I know the talk, lately, about relocation, has been about how difficult it is to get people to relocate because of falling housing values. Workforce Management’s recent article Recruiters Get Creative with Relocation in Sluggish Housing Market by Leah Shepherd speaks specifically to this dilemma. Clearly, it’s more expensive to get people to relocate, but I will argue that it isn’t more difficult. HR folks are classic in confusing expensive and more difficult – finance people don’t have this same issue. It’s not more difficult to get some to relocate, its just more expensive.
Here is where Fact #2 comes in: Never allow your Hiring Managers to get involved with Relocation.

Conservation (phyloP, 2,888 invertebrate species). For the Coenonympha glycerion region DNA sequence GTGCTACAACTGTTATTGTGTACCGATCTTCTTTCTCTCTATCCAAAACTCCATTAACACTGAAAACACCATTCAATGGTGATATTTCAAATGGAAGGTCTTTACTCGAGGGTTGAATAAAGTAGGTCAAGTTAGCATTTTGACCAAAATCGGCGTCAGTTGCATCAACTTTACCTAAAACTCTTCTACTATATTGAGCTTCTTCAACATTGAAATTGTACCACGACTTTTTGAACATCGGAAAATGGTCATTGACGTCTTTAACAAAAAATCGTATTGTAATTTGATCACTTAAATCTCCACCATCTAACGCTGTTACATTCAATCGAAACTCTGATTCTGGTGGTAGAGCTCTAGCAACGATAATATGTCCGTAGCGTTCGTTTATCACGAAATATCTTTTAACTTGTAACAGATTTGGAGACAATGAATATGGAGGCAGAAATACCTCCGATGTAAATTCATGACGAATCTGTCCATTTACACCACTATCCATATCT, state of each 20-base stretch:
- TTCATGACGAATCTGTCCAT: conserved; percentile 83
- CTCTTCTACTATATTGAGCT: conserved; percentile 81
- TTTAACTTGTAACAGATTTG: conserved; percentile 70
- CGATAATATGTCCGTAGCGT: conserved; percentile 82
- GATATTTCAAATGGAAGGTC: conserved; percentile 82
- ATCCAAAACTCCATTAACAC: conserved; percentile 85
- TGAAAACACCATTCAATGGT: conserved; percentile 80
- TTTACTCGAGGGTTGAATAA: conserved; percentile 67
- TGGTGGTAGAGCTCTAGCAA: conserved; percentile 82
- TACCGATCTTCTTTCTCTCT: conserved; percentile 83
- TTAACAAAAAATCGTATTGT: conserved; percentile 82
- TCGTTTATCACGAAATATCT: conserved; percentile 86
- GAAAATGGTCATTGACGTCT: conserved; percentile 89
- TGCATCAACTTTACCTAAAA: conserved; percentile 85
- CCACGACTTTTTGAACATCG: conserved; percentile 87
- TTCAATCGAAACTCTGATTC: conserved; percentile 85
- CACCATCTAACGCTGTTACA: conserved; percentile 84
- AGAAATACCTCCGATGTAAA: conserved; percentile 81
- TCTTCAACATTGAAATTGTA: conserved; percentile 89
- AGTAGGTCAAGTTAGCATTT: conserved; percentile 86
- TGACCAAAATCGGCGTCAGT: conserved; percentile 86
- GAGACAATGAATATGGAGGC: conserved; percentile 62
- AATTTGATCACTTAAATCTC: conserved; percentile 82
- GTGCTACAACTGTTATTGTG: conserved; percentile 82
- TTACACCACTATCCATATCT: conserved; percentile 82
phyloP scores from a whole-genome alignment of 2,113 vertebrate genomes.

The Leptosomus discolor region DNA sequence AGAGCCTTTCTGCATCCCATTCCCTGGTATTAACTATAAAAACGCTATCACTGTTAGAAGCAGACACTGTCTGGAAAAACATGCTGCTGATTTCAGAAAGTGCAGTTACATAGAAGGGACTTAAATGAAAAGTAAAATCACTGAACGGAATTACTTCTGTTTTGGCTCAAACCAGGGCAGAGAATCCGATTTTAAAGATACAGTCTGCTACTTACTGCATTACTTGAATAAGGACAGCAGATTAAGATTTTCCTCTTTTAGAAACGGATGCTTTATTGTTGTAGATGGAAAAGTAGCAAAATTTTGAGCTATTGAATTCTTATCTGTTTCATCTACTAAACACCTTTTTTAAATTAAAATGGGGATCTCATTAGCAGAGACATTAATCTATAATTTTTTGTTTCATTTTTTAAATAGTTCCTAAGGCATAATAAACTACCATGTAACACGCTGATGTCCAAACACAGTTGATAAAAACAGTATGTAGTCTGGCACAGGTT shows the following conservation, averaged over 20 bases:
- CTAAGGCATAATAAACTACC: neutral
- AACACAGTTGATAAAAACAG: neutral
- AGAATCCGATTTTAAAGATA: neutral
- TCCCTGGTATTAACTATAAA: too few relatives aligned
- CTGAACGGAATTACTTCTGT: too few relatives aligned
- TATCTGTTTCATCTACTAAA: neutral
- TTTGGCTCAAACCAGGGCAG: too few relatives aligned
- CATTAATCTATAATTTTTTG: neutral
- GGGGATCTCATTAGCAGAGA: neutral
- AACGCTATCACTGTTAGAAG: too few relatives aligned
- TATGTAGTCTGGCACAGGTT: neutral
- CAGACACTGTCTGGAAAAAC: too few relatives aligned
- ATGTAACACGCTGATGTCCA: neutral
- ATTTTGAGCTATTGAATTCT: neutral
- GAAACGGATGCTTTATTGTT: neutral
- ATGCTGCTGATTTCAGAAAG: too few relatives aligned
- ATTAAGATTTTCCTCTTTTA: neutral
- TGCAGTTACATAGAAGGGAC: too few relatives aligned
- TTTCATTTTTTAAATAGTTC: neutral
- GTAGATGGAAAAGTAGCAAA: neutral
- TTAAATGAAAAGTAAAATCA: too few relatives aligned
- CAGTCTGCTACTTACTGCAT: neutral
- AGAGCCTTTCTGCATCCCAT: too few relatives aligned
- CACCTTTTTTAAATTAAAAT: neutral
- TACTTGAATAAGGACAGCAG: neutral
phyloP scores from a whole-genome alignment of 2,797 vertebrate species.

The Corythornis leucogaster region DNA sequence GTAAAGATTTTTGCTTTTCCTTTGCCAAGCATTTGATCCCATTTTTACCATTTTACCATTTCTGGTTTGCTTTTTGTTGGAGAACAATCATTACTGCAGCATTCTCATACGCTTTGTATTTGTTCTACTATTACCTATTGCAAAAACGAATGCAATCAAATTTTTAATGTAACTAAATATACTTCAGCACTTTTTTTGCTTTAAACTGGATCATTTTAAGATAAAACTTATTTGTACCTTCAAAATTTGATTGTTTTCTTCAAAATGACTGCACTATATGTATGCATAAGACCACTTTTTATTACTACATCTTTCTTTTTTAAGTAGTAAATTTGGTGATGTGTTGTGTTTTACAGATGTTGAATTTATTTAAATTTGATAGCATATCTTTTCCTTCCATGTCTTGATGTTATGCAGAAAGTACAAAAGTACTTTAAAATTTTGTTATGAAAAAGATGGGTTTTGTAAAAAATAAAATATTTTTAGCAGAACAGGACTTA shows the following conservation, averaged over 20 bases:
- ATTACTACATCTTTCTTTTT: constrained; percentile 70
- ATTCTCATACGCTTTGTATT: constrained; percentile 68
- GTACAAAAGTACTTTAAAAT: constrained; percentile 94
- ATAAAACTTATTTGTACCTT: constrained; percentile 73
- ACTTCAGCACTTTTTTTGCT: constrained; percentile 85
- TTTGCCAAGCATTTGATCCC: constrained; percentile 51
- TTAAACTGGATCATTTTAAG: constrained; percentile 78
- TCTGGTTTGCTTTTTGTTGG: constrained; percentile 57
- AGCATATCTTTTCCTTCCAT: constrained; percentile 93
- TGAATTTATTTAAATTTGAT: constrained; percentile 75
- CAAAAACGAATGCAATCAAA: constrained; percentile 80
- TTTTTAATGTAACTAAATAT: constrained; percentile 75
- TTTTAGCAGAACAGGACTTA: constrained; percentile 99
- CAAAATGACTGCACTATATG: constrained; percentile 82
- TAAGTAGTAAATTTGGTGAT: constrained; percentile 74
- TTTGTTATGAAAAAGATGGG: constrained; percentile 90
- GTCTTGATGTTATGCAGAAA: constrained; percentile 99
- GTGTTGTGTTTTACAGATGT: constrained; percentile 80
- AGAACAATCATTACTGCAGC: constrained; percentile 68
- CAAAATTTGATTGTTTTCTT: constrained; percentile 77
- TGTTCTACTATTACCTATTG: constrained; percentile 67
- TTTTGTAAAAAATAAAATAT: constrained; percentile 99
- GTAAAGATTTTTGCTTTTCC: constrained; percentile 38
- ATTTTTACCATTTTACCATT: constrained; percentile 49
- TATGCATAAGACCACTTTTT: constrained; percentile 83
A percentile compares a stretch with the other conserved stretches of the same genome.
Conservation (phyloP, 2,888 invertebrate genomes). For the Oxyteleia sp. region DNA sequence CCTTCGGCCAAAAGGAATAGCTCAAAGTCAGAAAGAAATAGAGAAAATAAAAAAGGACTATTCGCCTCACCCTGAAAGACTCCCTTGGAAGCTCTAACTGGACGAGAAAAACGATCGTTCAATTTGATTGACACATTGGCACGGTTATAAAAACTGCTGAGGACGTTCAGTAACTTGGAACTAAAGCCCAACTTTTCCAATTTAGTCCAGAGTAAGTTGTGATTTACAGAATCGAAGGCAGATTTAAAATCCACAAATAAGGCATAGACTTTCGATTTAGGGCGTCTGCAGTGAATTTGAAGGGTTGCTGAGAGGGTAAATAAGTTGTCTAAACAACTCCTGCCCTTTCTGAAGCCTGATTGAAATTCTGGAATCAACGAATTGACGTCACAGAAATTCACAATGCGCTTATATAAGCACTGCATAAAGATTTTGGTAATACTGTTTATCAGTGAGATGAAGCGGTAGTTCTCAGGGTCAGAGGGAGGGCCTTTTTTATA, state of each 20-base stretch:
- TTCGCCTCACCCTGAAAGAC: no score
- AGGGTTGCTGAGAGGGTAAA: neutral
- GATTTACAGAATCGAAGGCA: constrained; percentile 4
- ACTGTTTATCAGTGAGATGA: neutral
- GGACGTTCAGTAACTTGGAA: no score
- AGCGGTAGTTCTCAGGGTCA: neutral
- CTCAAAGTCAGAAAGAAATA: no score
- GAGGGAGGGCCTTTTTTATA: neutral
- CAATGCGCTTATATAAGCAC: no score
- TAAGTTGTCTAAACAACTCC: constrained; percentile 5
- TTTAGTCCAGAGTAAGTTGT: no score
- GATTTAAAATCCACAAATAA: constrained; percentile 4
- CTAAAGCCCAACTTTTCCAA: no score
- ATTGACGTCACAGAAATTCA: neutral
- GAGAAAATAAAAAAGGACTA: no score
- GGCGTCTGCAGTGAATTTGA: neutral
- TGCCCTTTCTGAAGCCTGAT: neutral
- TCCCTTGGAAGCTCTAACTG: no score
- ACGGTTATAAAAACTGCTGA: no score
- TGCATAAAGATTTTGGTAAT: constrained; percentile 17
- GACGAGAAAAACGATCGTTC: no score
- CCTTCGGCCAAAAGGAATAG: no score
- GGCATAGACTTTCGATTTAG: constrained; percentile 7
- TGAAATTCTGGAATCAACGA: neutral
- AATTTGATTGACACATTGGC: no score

Believe me, they will want to – it’s interesting how people who already work for a company tend to view relocation dollars spent, like the person receiving the relocation is getting a huge bonus! All of sudden your Hiring Manager believes they are personally responsible for every penny that is spent. They aren’t, and you the HR Pro understand this, and that’s why we keep our Hiring Managers out of the picture. We need them to have a great first impression of the new person – so take money out of the picture so they can focus on the fit and skills.
HR/Recruiting Pros are in the business of increasing talent of their organizations and this fact has to be paramount when discussing the finances of corporate relocation. This brings us to Fact #3 on how to make your relocation policy better: don’t budget relocation as a single annual amount, budget relocation by the percent of hires you anticipate in having to relocate.